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Publication numberUS4329870 A
Publication typeGrant
Application numberUS 06/044,231
Publication dateMay 18, 1982
Filing dateMay 31, 1979
Priority dateMay 31, 1979
Publication number044231, 06044231, US 4329870 A, US 4329870A, US-A-4329870, US4329870 A, US4329870A
InventorsD. Eugene Farmer
Original AssigneeFarmer D Eugene
Export CitationBiBTeX, EndNote, RefMan
External Links: USPTO, USPTO Assignment, Espacenet
Methane monitor sensing system
US 4329870 A
Abstract
A methane monitor is disclosed that has at least one removable and replaceable sensor interchangeably inserted into a receptacle located on the outside wall of the monitor. A thumb operated latch attached to the sensor is used for connecting the sensor into the receptacle.
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Claims(2)
I claim:
1. A monitor for the analysis of methane comprising at least one removable and replaceable methane sensor adapted to be inserted interchangeably into at least one receptacle located on the outside wall of the said monitor by plugs attached to said sensor, which enables said sensor to be connected to a circuit means having a switch means for connecting one of the said sensors at a time to the said circuit means that illuminates a designated bulb attached on the monitor when the said sensor is correctly operating, and with a thumb operated latch attached to said sensor for latching said sensor into any of the said receptacles.
2. A methane monitor as in claim 1 with at least one methane sensor as described herein that varies in its degree of sensitivity and can be interchangeably inserted into each and any said receptacle located on the outside wall of the said monitor.
Description

This invention relates to part of a methane monitoring system used on mining equipment to prevent operation of the equipment in heavy concentration of methane gas. My invention has special reference to the part of the system that detects or senses the gas in the air of the mine.

The objects of this invention is to provide a better methane monitor sensor system providing a much quicker and easier replaced sensor by using a thumb-pressure operated latch with plug-in connections for electrical contact; also make troubleshooting the methane monitoring system easier by inserting a test circuit with an indicator light to show when the sensor is good or bad; and to cut down on down-time on a piece of mining equipment by having a built in spare sensor with quick and easy switching from one sensor to the other.

Other advantages and their adaptability to work on all monitoring system can be seen from examing the attached drawings in which:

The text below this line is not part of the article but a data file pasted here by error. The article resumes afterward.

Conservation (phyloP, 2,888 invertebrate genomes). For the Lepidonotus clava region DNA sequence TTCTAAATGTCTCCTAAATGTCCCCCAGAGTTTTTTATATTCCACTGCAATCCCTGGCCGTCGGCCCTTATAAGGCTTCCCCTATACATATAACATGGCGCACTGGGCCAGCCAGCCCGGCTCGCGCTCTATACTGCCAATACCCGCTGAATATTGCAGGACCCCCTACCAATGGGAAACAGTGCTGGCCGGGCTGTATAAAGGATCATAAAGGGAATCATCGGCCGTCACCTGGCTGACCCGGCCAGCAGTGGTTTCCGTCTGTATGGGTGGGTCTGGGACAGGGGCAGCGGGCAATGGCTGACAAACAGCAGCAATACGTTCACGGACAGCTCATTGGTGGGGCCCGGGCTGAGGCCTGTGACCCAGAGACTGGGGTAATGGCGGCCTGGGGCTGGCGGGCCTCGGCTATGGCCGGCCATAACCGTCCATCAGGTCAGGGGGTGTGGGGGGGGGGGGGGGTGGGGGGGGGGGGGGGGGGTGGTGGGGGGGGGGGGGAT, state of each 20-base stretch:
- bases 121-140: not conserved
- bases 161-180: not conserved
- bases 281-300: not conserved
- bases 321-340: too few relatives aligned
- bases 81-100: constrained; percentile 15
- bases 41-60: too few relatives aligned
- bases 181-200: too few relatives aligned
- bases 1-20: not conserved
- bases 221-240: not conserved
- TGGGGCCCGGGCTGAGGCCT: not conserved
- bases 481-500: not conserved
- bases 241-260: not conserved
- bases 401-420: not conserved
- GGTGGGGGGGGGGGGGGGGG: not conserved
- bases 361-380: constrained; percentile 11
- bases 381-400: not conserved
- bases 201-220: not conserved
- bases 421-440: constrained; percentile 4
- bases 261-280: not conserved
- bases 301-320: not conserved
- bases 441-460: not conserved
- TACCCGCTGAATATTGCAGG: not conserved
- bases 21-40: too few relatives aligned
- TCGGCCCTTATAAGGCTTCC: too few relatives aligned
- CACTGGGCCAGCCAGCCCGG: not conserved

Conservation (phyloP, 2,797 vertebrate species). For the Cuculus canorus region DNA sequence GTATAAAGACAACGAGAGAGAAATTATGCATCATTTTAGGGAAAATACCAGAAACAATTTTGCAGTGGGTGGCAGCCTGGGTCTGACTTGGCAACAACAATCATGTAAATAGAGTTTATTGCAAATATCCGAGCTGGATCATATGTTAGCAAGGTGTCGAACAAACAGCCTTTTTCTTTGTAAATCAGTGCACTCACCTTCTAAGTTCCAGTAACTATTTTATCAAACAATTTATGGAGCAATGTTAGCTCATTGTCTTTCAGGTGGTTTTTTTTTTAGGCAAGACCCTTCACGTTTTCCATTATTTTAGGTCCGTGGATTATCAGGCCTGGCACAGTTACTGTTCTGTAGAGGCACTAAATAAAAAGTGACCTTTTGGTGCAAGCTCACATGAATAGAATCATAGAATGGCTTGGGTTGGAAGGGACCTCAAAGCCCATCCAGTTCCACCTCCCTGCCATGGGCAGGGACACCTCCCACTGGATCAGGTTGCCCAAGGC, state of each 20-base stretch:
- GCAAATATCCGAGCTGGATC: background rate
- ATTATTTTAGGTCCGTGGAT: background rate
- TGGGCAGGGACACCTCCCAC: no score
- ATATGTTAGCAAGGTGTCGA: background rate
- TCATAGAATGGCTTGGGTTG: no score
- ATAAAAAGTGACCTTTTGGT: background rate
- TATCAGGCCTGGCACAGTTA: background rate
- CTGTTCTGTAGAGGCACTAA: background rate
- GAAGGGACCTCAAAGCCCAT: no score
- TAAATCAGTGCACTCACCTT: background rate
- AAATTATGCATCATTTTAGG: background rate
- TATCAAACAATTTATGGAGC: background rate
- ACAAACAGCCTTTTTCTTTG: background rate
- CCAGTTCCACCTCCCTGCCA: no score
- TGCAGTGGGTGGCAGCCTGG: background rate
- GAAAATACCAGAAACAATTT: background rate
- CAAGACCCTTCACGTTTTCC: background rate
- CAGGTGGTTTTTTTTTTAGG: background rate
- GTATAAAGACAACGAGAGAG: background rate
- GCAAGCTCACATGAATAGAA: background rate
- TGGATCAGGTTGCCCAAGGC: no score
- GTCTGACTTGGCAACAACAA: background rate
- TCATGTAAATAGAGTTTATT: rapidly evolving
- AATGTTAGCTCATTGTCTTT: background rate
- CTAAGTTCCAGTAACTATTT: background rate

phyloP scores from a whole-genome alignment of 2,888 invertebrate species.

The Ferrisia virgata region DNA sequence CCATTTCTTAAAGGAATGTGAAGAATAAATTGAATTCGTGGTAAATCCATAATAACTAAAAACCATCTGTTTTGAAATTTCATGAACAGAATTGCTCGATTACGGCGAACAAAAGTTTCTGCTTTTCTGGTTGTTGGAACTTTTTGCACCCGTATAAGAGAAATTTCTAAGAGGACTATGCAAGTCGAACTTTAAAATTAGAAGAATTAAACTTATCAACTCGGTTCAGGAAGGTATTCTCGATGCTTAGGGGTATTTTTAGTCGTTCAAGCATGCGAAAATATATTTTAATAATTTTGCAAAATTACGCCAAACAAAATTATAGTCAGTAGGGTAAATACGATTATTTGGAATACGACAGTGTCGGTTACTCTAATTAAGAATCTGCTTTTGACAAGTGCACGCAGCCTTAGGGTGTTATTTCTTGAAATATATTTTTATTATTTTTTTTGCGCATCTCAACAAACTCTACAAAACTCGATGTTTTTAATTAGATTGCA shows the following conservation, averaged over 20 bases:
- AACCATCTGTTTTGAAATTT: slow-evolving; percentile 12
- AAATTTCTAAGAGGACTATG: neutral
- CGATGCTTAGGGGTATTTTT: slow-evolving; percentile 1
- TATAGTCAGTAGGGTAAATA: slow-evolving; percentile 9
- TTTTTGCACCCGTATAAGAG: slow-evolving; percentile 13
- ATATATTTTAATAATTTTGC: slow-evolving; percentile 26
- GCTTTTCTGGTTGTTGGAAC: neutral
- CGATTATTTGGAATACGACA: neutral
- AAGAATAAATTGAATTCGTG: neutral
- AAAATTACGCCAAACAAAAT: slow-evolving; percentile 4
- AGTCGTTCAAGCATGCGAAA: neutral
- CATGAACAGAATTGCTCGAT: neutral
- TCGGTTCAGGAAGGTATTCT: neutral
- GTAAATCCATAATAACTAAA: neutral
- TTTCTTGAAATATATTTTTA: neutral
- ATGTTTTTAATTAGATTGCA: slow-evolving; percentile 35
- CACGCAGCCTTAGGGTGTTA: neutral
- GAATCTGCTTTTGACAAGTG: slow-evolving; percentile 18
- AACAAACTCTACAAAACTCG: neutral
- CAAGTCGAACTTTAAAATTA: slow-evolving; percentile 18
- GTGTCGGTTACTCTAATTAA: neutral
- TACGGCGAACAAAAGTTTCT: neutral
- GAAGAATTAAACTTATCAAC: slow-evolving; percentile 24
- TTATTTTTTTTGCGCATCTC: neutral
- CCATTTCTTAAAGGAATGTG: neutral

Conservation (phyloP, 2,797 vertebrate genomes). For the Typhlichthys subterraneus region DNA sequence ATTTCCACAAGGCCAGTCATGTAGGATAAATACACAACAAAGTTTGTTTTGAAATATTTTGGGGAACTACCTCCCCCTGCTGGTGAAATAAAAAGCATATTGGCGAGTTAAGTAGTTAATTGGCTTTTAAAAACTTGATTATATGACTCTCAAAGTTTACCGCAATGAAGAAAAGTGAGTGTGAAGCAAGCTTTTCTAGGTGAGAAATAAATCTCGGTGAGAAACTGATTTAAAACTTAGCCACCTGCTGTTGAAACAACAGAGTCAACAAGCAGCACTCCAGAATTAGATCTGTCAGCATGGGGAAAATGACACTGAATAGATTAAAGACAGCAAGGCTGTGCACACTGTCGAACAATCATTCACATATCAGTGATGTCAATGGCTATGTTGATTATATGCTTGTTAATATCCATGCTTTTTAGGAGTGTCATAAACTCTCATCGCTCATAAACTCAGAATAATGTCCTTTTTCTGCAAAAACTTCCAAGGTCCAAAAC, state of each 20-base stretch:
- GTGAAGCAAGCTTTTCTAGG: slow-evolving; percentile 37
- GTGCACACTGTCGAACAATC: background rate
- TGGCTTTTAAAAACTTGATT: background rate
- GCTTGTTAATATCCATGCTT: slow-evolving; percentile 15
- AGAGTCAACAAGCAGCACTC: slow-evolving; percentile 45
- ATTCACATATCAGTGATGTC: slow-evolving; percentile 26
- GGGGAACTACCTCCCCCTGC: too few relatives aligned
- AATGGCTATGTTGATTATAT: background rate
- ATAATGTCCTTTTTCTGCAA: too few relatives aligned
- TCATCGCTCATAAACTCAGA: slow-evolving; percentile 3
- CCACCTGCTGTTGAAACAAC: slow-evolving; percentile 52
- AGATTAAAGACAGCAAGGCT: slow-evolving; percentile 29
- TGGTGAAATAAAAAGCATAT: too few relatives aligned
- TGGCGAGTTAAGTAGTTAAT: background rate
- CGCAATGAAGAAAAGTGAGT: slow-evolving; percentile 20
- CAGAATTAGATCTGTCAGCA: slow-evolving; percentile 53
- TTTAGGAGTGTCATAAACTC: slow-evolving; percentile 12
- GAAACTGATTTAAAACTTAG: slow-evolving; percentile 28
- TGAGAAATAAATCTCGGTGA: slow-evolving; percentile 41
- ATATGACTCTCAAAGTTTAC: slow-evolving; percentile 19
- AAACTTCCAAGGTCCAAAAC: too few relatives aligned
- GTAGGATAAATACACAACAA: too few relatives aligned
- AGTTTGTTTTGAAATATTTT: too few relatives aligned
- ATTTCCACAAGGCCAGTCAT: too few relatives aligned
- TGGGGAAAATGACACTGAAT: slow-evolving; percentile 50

FIG. 1 is a top view of my sensor housing.

FIG. 2 is a front view of my sensor housing.

FIG. 3 is a side view of the sensor element used in my invention.

FIG. 4 is a schematic view including the circuit.

As shown in FIG. 1, FIG. 2 and FIG. 4, my methane sensor system has 2 complete and seperate methane sensors (1). Each of these has inside, a sensing element and a compensator element coming to contact with the male plugs (5). The female receptacle (12) is located in the sensor housing (7). This is held in by screws from inside of the housing (7). The sensor (1) is held into place by a spring-loaded latch (8). From FIG. 1 you can see two indicator lights (3) which are used to indicate a good or bad sensor when the test button (4) is pushed. The male contacts (5) on FIG. 3 are plugged into the female recetacle (12) and make electrical contacts through metal contacts (6). The sensor (1) is held into place by a hook (13) on the bottom which fits into the bottom slot (9). The top of the sensor (1) is held by a spring latch (8) which is thumb-operated. The entire unit is wired to the methane monitoring device by a cable (10). Access to the inside of the housing (7) is by a threaded lid (11).

As you can see from FIG. 2 and FIG. 3 the quick change sensor (1) will eliminate the job of taking the sensor housing apart to change sensors. When a bad sensor is detected it can be unplugged and another inserted into it's slot with very little trouble and a very short time. In the present monitors most sensor assemblies have to be removed from the machine to change the sensor elements.